Late Medieval and Northern Renaissance Art: Morality, Profanity and the Macabre
Level 1 (CQFW Level 4), 10 Credits.
- New Courses advertised from 29th June 2015
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This course explores late Medieval and Northern Renaissance art and will focus on the work of specific artists within historical, social and cultural contexts. It aims to provide an introduction to images that are macabre in nature and exhibit both profane imagery and moral values. It will examine (among others) the work of Hieronymus Bosch, Peter Bruegel and Hans Holbein, and will include sessions on portrayals of witches, demons, devils and illustrations of hell in religious art.
Module overview with a group exercise and assignment brief
Seven Deadly Sins: part 1
This class explores the recurring theme of the Seven Deadly Sins by examining the work of Hieronymus Bosh, Peter Breugel and their contemporaries.
Seven Deadly Sins: part 2
Representations of Death
This session concentrates on the personification of death, with particular reference to Hans Holbein’s Dance of Death (1538) and Cadaver tombs
Moral Messages and Warnings
This week we will concentrate on images that display moral messages and cautions with regard to the evils of drink and folly (as represented by jesters), for example woodcuts and prints by Erhard Schön and Hans Sebald Beham
Women: stereotypes and misogyny
This class focuses on the representation of women and how stereotypical references enhanced misogynistic compositions
This week will look exclusively at the representation of witches examining the work of Albrecht Dürer, Hans Baldung Grien, in relation to the published book the Malleus Maleficarum (Witches Hammer) of 1487
Religious themes including the Last Judgement
This session explores religious subjects that include depictions of demons and devils, for example The Last Judgement traditionally offers the viewer horrific scenes of the devil, the hell mouth and the damned
This class considers profane subjects within a scared environment such as misericord carvings and church sculpture. Woodcuts, prints and paintings will also offer a variety of examples for interpretation
Who is this course for?
Anyone with an interest in the topic. No previous knowledge is assumed.
Learning and Teaching
There will be a mixture of short lectures and discussion, the precise proportion to be determined by the needs of the students enrolled. Also we will discuss examples and case-studies. This will encourage the development of knowledge and understanding of the ideas and concepts discussed in the course. Intellectual skills will be encouraged through participation in class discussion, reading and coursework.
Coursework and Assessment
To award credits we need to have evidence of the knowledge and skills you have gained or improved. Some of this has to be in a form that can be shown to external examiners so that we can be absolutely sure that standards are met across all courses and subjects.
The most important element of assessment is that it should enhance your learning. Our methods are designed to increase your confidence and we try very hard to devise ways of assessing you that are enjoyable and suitable for adults with busy lives.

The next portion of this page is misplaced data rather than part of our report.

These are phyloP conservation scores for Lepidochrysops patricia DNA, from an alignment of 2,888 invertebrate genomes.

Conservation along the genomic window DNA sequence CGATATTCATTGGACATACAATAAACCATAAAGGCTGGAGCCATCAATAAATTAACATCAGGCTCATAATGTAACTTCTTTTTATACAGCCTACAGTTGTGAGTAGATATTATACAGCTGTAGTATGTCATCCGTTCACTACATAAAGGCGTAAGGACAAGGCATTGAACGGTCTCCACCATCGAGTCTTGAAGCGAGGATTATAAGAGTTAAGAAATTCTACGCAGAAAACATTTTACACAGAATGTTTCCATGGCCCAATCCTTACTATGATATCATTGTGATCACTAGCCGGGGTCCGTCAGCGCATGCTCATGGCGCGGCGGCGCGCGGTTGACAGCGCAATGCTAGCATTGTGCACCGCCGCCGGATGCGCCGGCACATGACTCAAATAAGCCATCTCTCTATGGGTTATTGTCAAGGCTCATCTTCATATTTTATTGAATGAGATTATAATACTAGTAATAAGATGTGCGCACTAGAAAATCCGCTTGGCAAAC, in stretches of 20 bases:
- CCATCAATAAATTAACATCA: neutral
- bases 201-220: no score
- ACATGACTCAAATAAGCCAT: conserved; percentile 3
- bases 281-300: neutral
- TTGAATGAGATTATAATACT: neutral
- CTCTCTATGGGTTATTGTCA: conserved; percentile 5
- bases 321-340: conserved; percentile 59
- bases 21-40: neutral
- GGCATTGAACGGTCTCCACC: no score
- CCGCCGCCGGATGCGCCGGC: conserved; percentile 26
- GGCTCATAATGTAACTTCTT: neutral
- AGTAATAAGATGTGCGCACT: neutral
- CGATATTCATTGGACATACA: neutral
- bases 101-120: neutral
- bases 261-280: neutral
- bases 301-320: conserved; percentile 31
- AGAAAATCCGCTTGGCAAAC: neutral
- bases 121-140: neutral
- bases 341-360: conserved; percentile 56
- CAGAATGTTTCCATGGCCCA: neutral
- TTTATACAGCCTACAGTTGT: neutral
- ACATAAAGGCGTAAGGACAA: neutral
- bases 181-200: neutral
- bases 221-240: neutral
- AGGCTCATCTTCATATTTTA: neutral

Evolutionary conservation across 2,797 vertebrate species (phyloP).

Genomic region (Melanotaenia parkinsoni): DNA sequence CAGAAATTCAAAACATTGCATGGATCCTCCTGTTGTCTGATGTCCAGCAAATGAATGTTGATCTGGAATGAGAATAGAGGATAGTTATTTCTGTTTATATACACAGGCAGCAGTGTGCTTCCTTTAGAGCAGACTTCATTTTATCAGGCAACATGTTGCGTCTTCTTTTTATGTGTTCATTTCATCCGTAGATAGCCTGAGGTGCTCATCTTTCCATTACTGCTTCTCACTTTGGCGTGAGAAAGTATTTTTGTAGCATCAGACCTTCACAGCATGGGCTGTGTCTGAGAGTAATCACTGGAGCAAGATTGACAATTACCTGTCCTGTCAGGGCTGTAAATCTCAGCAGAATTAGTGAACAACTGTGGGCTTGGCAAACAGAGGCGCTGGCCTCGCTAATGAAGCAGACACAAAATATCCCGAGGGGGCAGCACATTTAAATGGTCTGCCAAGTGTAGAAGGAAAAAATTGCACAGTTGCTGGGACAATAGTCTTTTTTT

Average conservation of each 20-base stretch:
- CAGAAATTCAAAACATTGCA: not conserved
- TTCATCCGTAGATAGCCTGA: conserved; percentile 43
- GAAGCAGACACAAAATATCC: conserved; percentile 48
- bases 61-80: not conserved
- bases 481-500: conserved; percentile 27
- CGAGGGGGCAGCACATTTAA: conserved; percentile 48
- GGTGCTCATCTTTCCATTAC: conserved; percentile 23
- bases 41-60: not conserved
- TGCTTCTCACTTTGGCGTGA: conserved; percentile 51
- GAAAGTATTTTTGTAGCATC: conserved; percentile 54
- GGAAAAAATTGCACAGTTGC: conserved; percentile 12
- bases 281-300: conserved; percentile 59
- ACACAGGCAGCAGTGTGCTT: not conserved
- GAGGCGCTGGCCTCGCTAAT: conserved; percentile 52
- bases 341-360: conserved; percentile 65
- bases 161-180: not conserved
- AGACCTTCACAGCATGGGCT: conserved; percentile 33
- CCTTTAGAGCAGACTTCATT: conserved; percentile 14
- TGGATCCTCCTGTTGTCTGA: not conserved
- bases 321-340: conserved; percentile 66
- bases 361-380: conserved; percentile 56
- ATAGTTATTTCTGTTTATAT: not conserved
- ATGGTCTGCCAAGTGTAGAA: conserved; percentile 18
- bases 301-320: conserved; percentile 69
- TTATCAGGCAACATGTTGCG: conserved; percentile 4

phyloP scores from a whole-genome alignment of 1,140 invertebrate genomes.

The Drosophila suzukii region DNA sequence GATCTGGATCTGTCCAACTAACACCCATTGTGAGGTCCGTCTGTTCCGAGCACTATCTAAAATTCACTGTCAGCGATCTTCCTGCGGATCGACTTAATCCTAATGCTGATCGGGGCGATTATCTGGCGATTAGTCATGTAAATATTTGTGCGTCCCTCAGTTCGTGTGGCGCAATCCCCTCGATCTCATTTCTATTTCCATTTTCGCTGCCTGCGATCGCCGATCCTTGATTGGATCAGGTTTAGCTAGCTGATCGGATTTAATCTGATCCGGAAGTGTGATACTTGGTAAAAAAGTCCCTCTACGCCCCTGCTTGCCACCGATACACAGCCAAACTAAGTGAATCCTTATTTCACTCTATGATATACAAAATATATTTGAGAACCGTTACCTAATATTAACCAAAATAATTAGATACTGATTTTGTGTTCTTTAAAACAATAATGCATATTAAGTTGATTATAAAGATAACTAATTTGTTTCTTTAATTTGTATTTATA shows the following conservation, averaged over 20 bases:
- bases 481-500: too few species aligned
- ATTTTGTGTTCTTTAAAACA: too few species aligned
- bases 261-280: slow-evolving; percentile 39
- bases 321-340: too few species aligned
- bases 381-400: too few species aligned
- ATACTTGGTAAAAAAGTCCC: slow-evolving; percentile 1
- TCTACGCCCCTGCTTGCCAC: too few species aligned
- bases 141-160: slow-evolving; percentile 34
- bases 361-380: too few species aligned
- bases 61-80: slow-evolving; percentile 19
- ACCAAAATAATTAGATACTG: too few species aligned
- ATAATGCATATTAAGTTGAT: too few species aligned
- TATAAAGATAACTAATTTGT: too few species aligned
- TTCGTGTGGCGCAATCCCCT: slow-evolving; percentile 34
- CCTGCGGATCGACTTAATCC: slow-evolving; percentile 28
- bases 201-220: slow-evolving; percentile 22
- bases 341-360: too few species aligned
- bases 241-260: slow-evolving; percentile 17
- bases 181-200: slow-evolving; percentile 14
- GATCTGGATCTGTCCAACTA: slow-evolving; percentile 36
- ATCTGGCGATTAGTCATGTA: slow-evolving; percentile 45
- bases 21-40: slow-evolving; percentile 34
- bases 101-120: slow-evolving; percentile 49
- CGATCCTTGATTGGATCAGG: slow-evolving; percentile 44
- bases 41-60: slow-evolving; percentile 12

You will not have a formal examination but you will be asked to produce some written work (at the tutor’s discretion, part of the assessment may be by a presentation):
3 short written assignments (1500 words in total): you will choose three artefacts and interpret and critically evaluate each. These will be written using formal academic language with accurate and consistent referencing.
Essay (1500 words): you will choose a topic covered during the module. This could include an analysis of a specific period or a particular emperor. This will demonstrate your skills at identifying, interpreting and evaluating the material discussed. This will be written using formal academic language, in an essay structure with accurate and consistent referencing.
- Dixon, L. 2003. Bosch. London: Phaidon.
- Grossinger, C. 2002. Humour and Folly in Secular and Profane Prints of Northern Europe, 1430-1540. UK: Harvey Miller Publishers
- Hayman, R. 2008. Church Misericords and Bench Ends. Essex: Shire Publications.
- Nash, S. 2008. Northern Renaissance Art. Oxford University Press.
- Oosterwijk, S. and Knöll, S. 2011. Mixed Metaphors. The Danse Macabre in Medieval and Early Europe. Newcastle: Cambridge Scholars Publishing.
Library and Computing Facilities
As a student on this course you are entitled to join and use the University library and computing facilities. You can find out more about these facilities on our website www.cf.ac.uk/learn under Student Information, or by ringing the Centre on
(029) 2087 0000.
Accessibility of Courses
Our aim is access for all. We aim to provide a confidential advice and support service for any student with a long term medical condition, disability or specific learning difficulty. We are able to offer one-to-one advice about disability, pre-enrolment visits, liaison with tutors and co-ordinating lecturers, material in alternative formats, arrangements for accessible courses, assessment arrangements, loan equipment and Dyslexia screening. Please contact the Centre on (029) 2087 0000 for an information leaflet.